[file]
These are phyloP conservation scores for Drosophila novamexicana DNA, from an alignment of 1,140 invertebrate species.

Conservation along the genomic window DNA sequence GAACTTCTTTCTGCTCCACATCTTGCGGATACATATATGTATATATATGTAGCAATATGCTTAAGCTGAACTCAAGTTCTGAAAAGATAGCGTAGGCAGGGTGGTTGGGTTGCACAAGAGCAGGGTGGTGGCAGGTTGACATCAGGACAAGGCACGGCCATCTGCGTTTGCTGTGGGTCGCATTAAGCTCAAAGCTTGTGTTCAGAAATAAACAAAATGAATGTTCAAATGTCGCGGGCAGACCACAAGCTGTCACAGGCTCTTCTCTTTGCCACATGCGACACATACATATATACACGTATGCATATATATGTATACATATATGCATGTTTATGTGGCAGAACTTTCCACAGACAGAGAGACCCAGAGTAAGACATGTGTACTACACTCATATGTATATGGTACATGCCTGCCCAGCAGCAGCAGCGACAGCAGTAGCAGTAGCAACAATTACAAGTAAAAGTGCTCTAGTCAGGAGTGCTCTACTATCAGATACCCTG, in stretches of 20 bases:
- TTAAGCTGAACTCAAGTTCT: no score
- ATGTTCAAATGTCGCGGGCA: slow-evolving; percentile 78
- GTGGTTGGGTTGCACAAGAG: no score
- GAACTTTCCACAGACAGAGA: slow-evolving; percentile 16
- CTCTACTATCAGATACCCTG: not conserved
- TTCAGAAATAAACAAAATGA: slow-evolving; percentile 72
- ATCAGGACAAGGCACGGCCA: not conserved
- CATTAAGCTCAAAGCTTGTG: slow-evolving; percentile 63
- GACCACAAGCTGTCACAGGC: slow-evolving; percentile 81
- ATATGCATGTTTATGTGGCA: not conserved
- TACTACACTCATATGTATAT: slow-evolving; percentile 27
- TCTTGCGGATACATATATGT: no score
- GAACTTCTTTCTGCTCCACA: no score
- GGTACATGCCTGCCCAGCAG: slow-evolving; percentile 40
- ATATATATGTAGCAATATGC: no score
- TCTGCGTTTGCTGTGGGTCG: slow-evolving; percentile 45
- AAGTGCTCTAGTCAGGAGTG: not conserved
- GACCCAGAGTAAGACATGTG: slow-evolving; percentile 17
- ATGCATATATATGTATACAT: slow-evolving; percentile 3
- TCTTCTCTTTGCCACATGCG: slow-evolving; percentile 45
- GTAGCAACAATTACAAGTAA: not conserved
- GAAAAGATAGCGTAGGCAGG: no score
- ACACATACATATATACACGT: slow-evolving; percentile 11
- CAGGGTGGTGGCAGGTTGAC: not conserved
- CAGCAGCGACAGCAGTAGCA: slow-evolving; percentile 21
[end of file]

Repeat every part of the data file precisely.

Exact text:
These are phyloP conservation scores for Drosophila novamexicana DNA, from an alignment of 1,140 invertebrate species.

Conservation along the genomic window DNA sequence GAACTTCTTTCTGCTCCACATCTTGCGGATACATATATGTATATATATGTAGCAATATGCTTAAGCTGAACTCAAGTTCTGAAAAGATAGCGTAGGCAGGGTGGTTGGGTTGCACAAGAGCAGGGTGGTGGCAGGTTGACATCAGGACAAGGCACGGCCATCTGCGTTTGCTGTGGGTCGCATTAAGCTCAAAGCTTGTGTTCAGAAATAAACAAAATGAATGTTCAAATGTCGCGGGCAGACCACAAGCTGTCACAGGCTCTTCTCTTTGCCACATGCGACACATACATATATACACGTATGCATATATATGTATACATATATGCATGTTTATGTGGCAGAACTTTCCACAGACAGAGAGACCCAGAGTAAGACATGTGTACTACACTCATATGTATATGGTACATGCCTGCCCAGCAGCAGCAGCGACAGCAGTAGCAGTAGCAACAATTACAAGTAAAAGTGCTCTAGTCAGGAGTGCTCTACTATCAGATACCCTG, in stretches of 20 bases:
- TTAAGCTGAACTCAAGTTCT: no score
- ATGTTCAAATGTCGCGGGCA: slow-evolving; percentile 78
- GTGGTTGGGTTGCACAAGAG: no score
- GAACTTTCCACAGACAGAGA: slow-evolving; percentile 16
- CTCTACTATCAGATACCCTG: not conserved
- TTCAGAAATAAACAAAATGA: slow-evolving; percentile 72
- ATCAGGACAAGGCACGGCCA: not conserved
- CATTAAGCTCAAAGCTTGTG: slow-evolving; percentile 63
- GACCACAAGCTGTCACAGGC: slow-evolving; percentile 81
- ATATGCATGTTTATGTGGCA: not conserved
- TACTACACTCATATGTATAT: slow-evolving; percentile 27
- TCTTGCGGATACATATATGT: no score
- GAACTTCTTTCTGCTCCACA: no score
- GGTACATGCCTGCCCAGCAG: slow-evolving; percentile 40
- ATATATATGTAGCAATATGC: no score
- TCTGCGTTTGCTGTGGGTCG: slow-evolving; percentile 45
- AAGTGCTCTAGTCAGGAGTG: not conserved
- GACCCAGAGTAAGACATGTG: slow-evolving; percentile 17
- ATGCATATATATGTATACAT: slow-evolving; percentile 3
- TCTTCTCTTTGCCACATGCG: slow-evolving; percentile 45
- GTAGCAACAATTACAAGTAA: not conserved
- GAAAAGATAGCGTAGGCAGG: no score
- ACACATACATATATACACGT: slow-evolving; percentile 11
- CAGGGTGGTGGCAGGTTGAC: not conserved
- CAGCAGCGACAGCAGTAGCA: slow-evolving; percentile 21